How long until renewable energy powers the US?

The future of US energy is looking like it will rely heavily on renewable sources. The more difficult question is when, and at what rate, that future will arrive. 

Julio Cortez/AP/File
As a train rolls past solar panels at Newark Liberty International Airport in Newark, N.J.

There’s little debate surrounding the ultimate future of the energy industry. Hint: it’s renewable. Simply put, the way of finite resources is just that – helplessly bound to end. When, and at what rate, we transition to renewable energies is much less clear, however.

The current, largely unofficial, U.S. renewable electricity target is 20 percent by 2030. The Energy Information Administration is less optimistic and projects that renewable generation won’t surpass 20 percent until 2040, and only if oil prices rebound and remain high (greater than $100 per barrel).

Still, others believe that a 100 percent renewable future is possible, and even attainable – at a price tag of around $14 trillion – by 2050. Reality lays somewhere in between, though it’s closer to the high-end than one might expect. (Related: Oil Price Rebound Looking Unlikely)

In 2014, approximately 13 percent of U.S. electricity was generated from renewable sources, hydropower included. The figure has since risen – and it’s wind and solar doing most of the work. Through May of this year, solar and wind have accounted for 74 percent of all new capacity additions. In all, renewables are expected to account for 91 percent, or more than 18 gigawatts (GW), of all electric generation capacity additions in 2015. The build rush will continue in 2016, before tapering due to regulatory uncertainty.

Fueling the rapid capacity growth are swiftly dropping unit prices. System prices fell roughly 10 percent in 2014, and similar declines are expected in both 2015 and 2016. In Texas, solar power bids are coming in at under 4¢/KWh – some of the lowest globally to date. In fact, at roughly 5.70¢/KWh when not including a 30 percent tax credit, the Texas solar deals are cheaper than any other source of energy besides wind power. But topping that, First Solar just signed a 20-year power purchase agreement at 3.87¢/KWh in Nevada, which could actually claim the mantle of the cheapest source of electricity in the United States.

The cost of solar power continues to beat projections and the unsubsidized levelized cost of energy is inching closer to complete parity with natural gas. (Related: OPEC, Get Ready For The Second U.S. Oil Boom)

The National Renewable Energy Laboratory (NERL) estimates that renewables growth will have to continue at a rate of 19-22 GW/year toward 2020, before ramping up to 32-46 GW/year by 2040 in order to achieve renewables penetration of 80 percent in the electric power sector by 2050. Such growth is unlikely to transpire, but the agency concludes that, with technologies that are commercially available today and a more flexible electric system, such a goal is possible. What remains is the political and social will, coupled with a fair bit of system retooling, to accomplish such a task.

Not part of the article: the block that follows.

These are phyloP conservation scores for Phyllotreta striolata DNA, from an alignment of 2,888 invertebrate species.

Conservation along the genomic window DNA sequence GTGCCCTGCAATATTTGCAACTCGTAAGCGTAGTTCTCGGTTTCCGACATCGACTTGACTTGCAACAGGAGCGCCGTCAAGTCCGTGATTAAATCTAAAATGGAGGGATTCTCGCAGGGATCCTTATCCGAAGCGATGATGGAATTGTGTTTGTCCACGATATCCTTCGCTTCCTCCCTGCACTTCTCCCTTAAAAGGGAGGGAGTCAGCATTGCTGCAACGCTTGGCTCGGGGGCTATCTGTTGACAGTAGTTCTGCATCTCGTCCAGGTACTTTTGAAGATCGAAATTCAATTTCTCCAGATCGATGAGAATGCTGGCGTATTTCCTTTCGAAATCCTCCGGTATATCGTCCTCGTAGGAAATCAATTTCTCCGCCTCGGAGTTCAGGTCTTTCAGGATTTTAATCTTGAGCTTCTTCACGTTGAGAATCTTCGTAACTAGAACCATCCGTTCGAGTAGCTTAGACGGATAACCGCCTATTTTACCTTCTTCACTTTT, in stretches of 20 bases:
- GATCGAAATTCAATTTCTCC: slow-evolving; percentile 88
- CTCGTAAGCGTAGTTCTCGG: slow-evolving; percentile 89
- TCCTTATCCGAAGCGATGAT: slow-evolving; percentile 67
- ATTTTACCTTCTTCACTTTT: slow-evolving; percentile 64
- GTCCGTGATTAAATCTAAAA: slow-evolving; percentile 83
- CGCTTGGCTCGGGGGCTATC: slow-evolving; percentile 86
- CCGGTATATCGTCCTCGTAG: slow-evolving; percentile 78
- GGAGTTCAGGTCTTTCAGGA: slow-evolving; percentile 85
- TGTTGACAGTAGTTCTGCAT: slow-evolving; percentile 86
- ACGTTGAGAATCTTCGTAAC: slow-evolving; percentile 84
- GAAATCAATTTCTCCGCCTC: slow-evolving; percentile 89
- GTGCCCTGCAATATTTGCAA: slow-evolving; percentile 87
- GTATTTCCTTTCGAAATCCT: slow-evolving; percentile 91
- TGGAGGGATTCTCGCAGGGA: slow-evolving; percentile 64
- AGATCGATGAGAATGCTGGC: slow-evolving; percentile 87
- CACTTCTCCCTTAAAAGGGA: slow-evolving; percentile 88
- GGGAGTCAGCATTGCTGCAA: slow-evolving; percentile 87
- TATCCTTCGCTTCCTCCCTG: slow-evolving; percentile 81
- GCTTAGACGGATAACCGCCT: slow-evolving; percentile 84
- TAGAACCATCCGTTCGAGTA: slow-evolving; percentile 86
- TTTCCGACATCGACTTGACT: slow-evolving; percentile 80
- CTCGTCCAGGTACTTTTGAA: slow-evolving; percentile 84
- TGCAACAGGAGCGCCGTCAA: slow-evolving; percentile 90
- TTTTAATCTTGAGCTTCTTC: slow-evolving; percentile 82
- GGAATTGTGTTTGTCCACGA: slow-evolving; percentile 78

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Despite the falling prices, there remain economic and practical limits to the level of renewable penetration in our generation profile. That level is largely bound by the power source’s capacity factor and the economic carrying capacity of the grid. The capacity factor, or amount of power a plant produces relative to its potential, for wind and solar ranges from 20 to 50 percent and 10 to 30 percent, respectively.

To address the issue briefly, as the grid penetration of variable sources like wind and solar increases, the economic returns for those producers fall at a rate much faster than that of the market as a whole. Put another way, solar and wind capacity systematically reduce electricity prices at the very time solar and wind generators produce the most electricity. The more of each on the grid, the less they make. (Related: Midweek Sector Update: What The Iran Deal Actually Means For Oil Markets)

Furthermore, the grid, as currently constructed, is hardly optimized for renewable deployment. As penetration increases – and exceeds the capacity factor – wind and solar will occasionally generate up to, and sometimes more than, 100 percent of total demand. What cannot be exported or otherwise stored must be curtailed.

Systems stabilizing conventional generation and lumbering baseload plants necessitate further curtailment. An NERL study for the Western U.S. suggests variable renewable sources must be limited to around 55 percent of total demand.

This is to say nothing of the greening of the transportation sector, which presents it own, unique set of barriers. By 2050, the Rocky Mountain Institute estimates that 50 percent of U.S. vehicle fleet will be electrified – extremely positive growth, though far from fully green.

To be clear, the renewable energy revolution is already well underway, and the next few years will see remarkable growth. However, the next and final steps will require large-scale, top-down, adaptive measures to ensure a thorough, and above all, timely transition. Those who can provide cost-effective energy storage and efficient transmission stand to gain the most.

By Colin Chilcoat of

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